Retina implant works with brain to restore degree of vision in macular degeneration patients

An exciting new prosthesis, implanted in the retina, is restoring some eyesight in seniors robbed of vision by macular degeneration. The thin, pixelated chip could mean reclaiming the ability to read and to recognize faces. Some patients can even gain back their independence, as better vision restores their ability to attend to the tasks of daily living.

In earlier research, Daniel Palanker, PhD, and his team at Stanford University showed that the chip, when used with specially designed glasses, could restore some vision in patients suffering from macular degeneration. A recent follow-up study found that the improvement in vision with the prosthesis integrated with the patients’ normal peripheral vision. 

The subjects with retinal implants could simultaneously identify the orientations of colored lines in the center and sides of their visual fields. “That the patients were able to see a coherent image is very exciting news,” says Palanker, a professor of ophthalmology at Stanford, in a statement

Previous attempts to create functional retinal implants had produced only distorted images. 

Macular degeneration affects 11 million people in the United States, most of whom are older than 60 years. It causes loss of sight in the center of the visual fields, what you see when looking straight ahead. Some peripheral vision (at the sides) remains but has low resolution. 

The retina is light sensitive tissue lining the back of the eye. It is the site of photoreceptors which convert light to nerve impulses to the brain. The center of the retina is the macula, which supports the ability to see clearly, with detail. It is tightly packed with photoreceptors.

Macular degeneration is the condition which occurs when the photoreceptor cells in the macula deteriorate. When the cells degrade, the brain no longer receives the information it needs to create a detailed, coherent picture

Current treatments for macular degeneration can slow the visual decline, but they can’t stop the degeneration or restore sight. 

How retina chip implant helps people with macular degeneration

Palanker imagined a retinal prosthesis that would replace photoreceptor cells and take over the light relay. The first step was to develop a thin device that could convert light into electric currents, and could be implanted into the back of the eye. The 1/12-inch pixelated chip sends electrical signals through the retinal neural network to the brain, restoring perception in the center of the visual field. 

The team also developed glasses which intensify impulses transmitted to the chip in the back of the eye. “We are replacing lost photoreceptors in age-related macular degeneration with photovoltaic pixels,” Palanker says. “And we activate them with invisible light projected from the augmented reality glasses.”

Palanker, with collaborators in France, recruited five patients, all over age 60, who had advanced macular degeneration with no photoreceptors left in the macula. The patients retained the inner retinal nerve cells that could receive signals from the implant. Surgeons slid the chip underneath the retina.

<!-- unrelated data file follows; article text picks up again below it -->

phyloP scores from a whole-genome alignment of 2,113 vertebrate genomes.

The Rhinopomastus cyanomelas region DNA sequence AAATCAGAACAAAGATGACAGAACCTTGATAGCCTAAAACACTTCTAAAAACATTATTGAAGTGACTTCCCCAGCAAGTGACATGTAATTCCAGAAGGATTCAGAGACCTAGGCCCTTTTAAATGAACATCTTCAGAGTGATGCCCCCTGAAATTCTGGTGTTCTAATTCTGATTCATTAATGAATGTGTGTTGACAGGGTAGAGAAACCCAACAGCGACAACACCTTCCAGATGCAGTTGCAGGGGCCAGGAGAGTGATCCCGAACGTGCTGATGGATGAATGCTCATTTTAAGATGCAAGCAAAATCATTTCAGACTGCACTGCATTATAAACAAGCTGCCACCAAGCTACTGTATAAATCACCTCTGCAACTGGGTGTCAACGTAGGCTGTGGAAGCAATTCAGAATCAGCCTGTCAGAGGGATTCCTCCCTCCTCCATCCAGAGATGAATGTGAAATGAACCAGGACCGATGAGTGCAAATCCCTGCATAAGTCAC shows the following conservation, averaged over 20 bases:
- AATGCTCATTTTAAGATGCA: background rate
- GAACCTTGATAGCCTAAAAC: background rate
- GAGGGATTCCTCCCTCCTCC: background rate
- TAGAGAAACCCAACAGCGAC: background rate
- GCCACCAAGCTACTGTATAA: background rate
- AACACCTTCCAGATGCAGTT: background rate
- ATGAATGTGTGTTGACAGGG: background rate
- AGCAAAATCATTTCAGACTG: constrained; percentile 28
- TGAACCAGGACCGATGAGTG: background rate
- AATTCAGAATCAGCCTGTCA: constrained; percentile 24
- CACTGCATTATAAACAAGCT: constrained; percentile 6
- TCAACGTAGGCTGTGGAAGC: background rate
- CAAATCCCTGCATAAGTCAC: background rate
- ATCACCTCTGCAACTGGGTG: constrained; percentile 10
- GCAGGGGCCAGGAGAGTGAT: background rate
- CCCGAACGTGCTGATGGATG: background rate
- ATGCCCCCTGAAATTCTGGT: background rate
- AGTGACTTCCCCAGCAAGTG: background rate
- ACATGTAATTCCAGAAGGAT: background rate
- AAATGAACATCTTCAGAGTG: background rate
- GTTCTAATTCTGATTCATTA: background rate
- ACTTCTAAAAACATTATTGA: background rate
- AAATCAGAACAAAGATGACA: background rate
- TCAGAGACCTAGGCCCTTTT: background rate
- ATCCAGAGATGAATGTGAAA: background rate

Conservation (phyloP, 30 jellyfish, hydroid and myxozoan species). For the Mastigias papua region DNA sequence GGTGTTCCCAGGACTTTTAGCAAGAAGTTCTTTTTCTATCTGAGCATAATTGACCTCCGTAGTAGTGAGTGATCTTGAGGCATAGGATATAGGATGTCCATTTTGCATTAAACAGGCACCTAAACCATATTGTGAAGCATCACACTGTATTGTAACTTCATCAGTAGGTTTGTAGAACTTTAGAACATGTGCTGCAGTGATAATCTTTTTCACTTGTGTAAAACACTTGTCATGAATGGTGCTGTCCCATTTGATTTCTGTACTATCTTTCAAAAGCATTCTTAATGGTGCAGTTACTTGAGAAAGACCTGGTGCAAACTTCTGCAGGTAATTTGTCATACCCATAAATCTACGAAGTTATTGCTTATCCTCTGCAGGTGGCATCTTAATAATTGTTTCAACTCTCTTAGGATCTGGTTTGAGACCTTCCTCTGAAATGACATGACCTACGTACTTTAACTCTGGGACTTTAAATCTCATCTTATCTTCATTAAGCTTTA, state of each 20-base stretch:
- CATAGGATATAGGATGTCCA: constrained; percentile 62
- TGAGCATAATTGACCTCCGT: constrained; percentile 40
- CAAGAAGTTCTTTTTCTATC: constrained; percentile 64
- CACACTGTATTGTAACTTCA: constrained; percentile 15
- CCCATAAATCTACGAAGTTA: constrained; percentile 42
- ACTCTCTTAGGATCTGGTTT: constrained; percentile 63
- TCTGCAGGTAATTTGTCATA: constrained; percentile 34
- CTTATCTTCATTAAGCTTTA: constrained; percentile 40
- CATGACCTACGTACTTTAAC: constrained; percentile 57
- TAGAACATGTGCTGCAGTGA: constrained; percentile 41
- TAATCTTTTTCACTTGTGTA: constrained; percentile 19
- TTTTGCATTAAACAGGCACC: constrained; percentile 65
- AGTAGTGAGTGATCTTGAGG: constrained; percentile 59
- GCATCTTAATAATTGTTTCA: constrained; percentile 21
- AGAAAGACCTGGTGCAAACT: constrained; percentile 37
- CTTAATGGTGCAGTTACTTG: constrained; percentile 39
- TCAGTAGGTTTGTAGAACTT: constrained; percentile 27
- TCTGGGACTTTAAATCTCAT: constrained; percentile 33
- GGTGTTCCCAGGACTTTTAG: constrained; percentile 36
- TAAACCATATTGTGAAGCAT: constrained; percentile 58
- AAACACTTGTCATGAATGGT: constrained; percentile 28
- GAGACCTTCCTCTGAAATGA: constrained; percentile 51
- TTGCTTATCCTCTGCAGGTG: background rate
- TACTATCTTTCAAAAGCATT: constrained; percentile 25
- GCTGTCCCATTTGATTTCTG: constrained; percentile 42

A few months after the surgery, patients could sense light and see patterns of lines and letters projected from the glasses onto their retinas. 

This follow-up study addressed two questions. Would patients be able to integrate their device-enabled, central visual perception with the patients’ own remaining peripheral vision? The initial tests conducted with the virtual-reality glasses explored only whether patients could see the projected lines and letters, while the peripheral natural vision was blocked. Then, would this prosthetic vision last? 

The answer to both questions was yes, in the three patients who finished the study. They were able to see images projected onto the implant, and simultaneously use their natural peripheral vision,” says Palanker, “indicating that the brain can perceive the prosthetic and natural retinal codes simultaneously.”

The results were “even better than we expected” he adds.

The prosthetic visual acuity is limited to about 20/460, allowing the patients to see large letters. “This is an exciting proof of concept,” Palanker says. “However, to make it a really useful device and applicable to many patients, we need to improve resolution.”

Palanker’s team is developing an implant with much smaller pixels. It will provide better visual acuity, potentially exceeding 20/100. Future studies are planned.

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About the Author

Dr. Faith Coleman

Faith A. Coleman MD
Dr. Coleman is a graduate of the University of New Mexico School of Medicine and holds a BA in journalism from UNM. She completed her family practice residency at Wm. Beaumont Hospital, Troy and Royal Oak, MI, consistently ranked among the United States Top 100 Hospitals by US News and World Report. Dr. Coleman writes on health, medicine, family, and parenting for online information services and educational materials for health care providers.

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